Let’s imagine we’re storing a user’s name for their profile. Which code example do you think is better?

String data = "Delilah";


String nameOfUser = "Delilah";

While both of these will compile, the second example is much easier to understand. Readers of the code will know the purpose of the value: "Delilah".

Naming variables according to convention leads to clear, readable, and maintainable code. When someone else, or our future self, reads the code, there is no confusion about the purpose of a variable.

In Java, variable names are case-sensitive. myHeight is a different variable from myheight. The length of a variable name is unlimited, but we should keep it concise while keeping the meaning clear.

A variable starts with a valid letter, or a $, or a _. No other symbols or numbers can begin a variable name. 1stPlace and *Gazer are not valid variable names.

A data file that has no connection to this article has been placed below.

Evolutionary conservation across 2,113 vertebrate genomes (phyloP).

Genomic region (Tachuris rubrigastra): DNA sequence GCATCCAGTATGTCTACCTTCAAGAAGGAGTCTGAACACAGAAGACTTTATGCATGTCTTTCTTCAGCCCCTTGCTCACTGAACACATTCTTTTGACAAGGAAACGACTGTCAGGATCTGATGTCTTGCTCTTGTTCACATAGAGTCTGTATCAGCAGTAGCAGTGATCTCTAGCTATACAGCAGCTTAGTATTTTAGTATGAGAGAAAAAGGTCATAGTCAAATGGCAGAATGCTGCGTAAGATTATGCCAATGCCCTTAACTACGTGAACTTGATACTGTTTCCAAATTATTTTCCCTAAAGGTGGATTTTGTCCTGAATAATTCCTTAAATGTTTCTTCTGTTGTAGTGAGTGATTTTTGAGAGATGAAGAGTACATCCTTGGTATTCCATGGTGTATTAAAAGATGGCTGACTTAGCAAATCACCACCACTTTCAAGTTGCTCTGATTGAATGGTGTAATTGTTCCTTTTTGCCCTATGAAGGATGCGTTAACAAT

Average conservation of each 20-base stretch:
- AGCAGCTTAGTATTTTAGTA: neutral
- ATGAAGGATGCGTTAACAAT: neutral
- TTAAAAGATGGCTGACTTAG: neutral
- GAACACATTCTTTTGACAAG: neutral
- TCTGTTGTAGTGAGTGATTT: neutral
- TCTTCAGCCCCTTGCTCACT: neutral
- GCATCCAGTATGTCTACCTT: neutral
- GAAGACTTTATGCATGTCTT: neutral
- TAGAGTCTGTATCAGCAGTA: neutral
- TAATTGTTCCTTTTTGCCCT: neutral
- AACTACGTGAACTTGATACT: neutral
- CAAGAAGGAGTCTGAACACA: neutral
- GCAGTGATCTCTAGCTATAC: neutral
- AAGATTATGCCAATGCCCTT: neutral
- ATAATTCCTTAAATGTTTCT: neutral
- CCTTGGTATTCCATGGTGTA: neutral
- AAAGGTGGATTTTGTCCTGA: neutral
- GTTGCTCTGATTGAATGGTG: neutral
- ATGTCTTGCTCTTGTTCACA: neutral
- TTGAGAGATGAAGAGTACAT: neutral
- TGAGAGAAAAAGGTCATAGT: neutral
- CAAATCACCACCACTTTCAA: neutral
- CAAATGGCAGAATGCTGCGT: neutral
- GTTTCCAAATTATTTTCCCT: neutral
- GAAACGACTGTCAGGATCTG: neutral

Variable names of only one word are spelled in all lowercase letters. Variable names of more than one word have the first letter lowercase while the beginning letter of each subsequent word is capitalized. This style of capitalization is called camelCase.

// good style boolean isHuman; // bad styles // no capitalization for new word boolean ishuman; // first word should be lowercase boolean IsHuman; // underscores don't separate words boolean is_human;



In the BadNames.java file, we declared variables with confusing names. Run the file and look at the error messages you get when trying to compile.


Some of these variable names are illegal! Change the ones that are preventing the file from compiling.

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